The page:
Shprintzen-Goldberg syndrome (SGS) shares many features with Marfan syndrome and Loeys-Dietz syndrome including overgrowth of the long bones (dolichostenolelia), long and slender fingers (arachnodactyly), abnormal curvature of the spine (scoliosis), a sunken or protruding chest (pectus excavatum or pectus carninatum), widening of the spinal sac (dural ectasia), loose joints, wide spacing of the eyes (hypertelorism), premature fusion of the sutures of the skull (craniosynostosis) and a highly arched palate. While aortic root enlargement (aneurysm) can be seen in SGS, it is less frequent and typically less severe, when compared to MFS or LDS. Unlike either MFS or LDS, most people with SGS have at least some degree of developmental delay or intellectual disability. SGS is caused by mutations in the SKI gene that influences the activity of TGF-?.
Familial aortic aneurysm and/or tear (dissection) in the chest (thoracic) can occur in the absence of other abnormalities throughout the body (nonsyndromic). In some circumstances, affected individuals can show subtle cysts of the colored portion of the eye (iris floculi) or a visible capillary network below the skin with a honeycomb appearance (livido reticularis). A subset of people with this condition can have an aortic valve that forms with only two cusps (bicuspid aortic valve) instead of the normal three cusps (tricuspid aortic valve). The base of the aorta (aortic root) is the most common site of enlargement (aneurysm), but other aortic segments and even blood vessels outside of the chest can more rarely show involvement. This condition passes in families as a dominant trait (only one abnormal gene copy is required to show disease). The age at which problems arise tends to be later and more variable than in Marfan syndrome or Loeys-Dietz syndrome, and some people who inherit the gene abnormality might never show a vascular problem (incomplete penetrance). Aortic root aneurysms tend to tear or rupture at a size similar to that in Marfan syndrome, and many of the same management principles apply. There are many genes that cause nonsyndromic familial thoracic aortic aneurysm, and only a few have been identified.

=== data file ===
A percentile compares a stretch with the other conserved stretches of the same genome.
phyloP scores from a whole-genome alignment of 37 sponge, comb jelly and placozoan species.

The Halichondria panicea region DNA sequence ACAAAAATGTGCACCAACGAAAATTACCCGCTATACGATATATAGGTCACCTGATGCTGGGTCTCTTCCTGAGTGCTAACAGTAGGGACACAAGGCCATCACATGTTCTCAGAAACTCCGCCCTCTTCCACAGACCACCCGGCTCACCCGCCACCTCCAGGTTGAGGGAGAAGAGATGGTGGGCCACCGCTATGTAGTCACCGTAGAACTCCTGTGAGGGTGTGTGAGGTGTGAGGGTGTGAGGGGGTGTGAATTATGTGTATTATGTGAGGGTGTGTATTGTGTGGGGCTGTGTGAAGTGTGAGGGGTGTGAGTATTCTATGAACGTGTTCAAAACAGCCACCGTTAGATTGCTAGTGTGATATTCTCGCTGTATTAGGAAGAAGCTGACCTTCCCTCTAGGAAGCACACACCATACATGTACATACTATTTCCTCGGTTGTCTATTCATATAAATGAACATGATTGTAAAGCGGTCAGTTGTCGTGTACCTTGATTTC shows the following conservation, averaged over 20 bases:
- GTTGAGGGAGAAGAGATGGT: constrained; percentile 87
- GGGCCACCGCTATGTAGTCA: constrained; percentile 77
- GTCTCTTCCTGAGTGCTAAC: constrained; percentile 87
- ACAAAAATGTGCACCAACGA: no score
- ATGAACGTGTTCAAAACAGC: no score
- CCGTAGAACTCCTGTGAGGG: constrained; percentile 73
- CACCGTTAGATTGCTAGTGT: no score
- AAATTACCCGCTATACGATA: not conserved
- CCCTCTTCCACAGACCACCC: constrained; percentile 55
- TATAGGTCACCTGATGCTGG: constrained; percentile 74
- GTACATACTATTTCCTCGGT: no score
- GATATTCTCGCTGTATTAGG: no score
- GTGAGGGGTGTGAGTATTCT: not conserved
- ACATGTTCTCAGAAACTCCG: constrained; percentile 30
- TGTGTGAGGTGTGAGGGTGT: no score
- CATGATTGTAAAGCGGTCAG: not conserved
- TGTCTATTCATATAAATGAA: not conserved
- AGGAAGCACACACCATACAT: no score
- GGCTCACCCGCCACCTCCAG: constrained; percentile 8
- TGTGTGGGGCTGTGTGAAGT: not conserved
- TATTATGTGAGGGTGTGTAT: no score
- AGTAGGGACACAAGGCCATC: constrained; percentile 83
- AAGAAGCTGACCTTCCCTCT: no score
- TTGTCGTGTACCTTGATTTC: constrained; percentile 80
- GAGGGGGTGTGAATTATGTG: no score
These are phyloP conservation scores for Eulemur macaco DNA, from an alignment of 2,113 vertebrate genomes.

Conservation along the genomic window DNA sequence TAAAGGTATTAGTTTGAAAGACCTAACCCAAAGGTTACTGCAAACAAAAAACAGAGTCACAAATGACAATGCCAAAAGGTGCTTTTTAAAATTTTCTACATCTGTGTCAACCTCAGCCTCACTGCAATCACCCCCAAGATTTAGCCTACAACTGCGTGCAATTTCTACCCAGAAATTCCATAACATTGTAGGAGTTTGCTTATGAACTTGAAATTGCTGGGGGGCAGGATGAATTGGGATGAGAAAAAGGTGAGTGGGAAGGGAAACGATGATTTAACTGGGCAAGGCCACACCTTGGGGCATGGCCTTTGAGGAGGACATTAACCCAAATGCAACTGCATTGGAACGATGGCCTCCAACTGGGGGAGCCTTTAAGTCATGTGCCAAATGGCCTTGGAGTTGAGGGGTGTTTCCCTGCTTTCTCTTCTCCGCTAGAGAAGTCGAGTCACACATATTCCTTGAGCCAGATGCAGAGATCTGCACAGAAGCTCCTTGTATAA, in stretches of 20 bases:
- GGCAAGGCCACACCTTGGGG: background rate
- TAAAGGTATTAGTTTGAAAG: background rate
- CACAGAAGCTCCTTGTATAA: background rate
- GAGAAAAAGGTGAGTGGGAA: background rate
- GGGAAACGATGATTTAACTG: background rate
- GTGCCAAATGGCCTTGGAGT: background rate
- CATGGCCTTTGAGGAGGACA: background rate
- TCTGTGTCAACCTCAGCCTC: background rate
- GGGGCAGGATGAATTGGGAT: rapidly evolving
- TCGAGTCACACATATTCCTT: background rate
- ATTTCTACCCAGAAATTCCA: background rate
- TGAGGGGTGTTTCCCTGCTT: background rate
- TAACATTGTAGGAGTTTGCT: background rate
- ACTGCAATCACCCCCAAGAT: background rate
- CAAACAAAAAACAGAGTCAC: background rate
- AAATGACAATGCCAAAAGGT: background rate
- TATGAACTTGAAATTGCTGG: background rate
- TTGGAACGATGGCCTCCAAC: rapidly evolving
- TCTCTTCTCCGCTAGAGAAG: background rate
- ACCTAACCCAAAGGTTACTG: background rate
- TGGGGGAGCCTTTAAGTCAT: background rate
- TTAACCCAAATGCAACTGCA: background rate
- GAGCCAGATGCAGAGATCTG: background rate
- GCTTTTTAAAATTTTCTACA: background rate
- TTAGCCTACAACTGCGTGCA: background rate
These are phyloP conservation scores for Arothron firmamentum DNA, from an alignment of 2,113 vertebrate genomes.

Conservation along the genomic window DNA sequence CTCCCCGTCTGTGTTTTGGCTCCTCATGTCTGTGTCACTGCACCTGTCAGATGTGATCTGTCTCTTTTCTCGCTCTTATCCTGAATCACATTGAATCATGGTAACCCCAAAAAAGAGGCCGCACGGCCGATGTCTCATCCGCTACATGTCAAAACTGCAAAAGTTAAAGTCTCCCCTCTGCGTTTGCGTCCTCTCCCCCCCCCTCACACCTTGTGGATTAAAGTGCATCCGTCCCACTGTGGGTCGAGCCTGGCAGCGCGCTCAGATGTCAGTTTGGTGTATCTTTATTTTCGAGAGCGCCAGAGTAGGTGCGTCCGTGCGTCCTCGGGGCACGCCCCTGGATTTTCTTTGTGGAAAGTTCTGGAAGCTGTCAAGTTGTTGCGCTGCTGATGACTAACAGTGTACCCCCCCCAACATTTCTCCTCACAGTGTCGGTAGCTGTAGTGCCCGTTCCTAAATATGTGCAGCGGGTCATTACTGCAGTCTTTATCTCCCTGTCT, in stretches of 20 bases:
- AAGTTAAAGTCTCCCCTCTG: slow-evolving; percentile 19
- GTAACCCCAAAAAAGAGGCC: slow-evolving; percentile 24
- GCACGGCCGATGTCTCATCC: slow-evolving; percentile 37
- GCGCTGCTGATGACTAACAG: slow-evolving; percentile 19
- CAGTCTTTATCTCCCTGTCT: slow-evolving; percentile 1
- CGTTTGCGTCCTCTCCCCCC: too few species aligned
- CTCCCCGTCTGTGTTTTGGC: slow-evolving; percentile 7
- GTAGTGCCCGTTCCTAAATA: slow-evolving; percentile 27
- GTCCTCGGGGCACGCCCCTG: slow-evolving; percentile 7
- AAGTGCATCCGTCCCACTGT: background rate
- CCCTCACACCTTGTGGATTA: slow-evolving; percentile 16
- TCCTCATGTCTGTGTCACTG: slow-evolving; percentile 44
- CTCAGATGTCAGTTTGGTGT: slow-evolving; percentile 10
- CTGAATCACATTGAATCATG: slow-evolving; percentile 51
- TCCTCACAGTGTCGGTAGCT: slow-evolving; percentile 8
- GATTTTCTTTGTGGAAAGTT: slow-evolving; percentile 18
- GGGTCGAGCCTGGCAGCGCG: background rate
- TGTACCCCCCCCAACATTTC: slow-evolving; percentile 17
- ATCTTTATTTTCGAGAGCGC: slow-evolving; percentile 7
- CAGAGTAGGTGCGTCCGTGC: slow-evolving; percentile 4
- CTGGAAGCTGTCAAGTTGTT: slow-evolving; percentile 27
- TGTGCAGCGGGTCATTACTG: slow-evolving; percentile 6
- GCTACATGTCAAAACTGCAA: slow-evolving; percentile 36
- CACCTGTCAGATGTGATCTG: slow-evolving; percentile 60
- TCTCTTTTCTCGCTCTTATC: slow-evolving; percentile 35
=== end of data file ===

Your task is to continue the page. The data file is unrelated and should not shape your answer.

No universal, specific diagnostic test exists for Marfan syndrome despite the identification of the causative gene. A diagnosis is made based upon a detailed patient and family history, a thorough clinical evaluation, and a variety of specialized test performed to identify key findings associated with Marfan syndrome. Different criteria have been proposed for classifying someone as having Marfan syndrome. The most recent published criteria (the revised Ghent nosology) were published in 2010. According to these guidelines, the presence of aortic root aneurysm, eye lens dislocation, or a family history of definite Marfan syndrome weigh heavily in the diagnosis of Marfan syndrome, with an additional potential contribution of other findings throughout the body. Molecular testing (e.g. looking for a mutation in the FBN1 gene) can aid in the diagnosis of Marfan syndrome, but identifying a mutation is not sufficient to establish the diagnosis in the absence of sufficient physical findings.
Individuals suspected of having Marfan syndrome will usually undergo a complete skeletal examination, a heart examination including a test that uses sound waves to produce images of the heart (echocardiogram), and a specialized examination of the eyes (slit-lamp eye examination). A slit-lamp allows an eye doctor to examine the eyes under high magnification to detect lens dislocation and other eye issues. It is essential that this comprehensive diagnostic evaluation be coordinated by someone very familiar with Marfan syndrome and related diagnoses.
The treatment of Marfan syndrome is directed toward the specific symptoms that are apparent in each individual. Treatment may require the coordinated efforts of a team of specialists including geneticists, surgeons, cardiologists, dental specialists, eye specialists (ophthalmologists), orthopedists, and other healthcare professionals.
Individuals with Marfan syndrome are encouraged to avoid competitive and contact sports, heavy lifting and any exercise that increases the strain on the aorta produced by rapid or vigorous beating of the heart or increased blood pressure. Restriction of such activities can slow the rate of the widening of the aorta (aortic dilatation) and decrease the tendency for aortic tear (dissection). In general, moving types of exercises performed in moderation are thought to be good for people with Marfan syndrome. Such exercises, performed regularly, will naturally lower heart rate and blood pressure.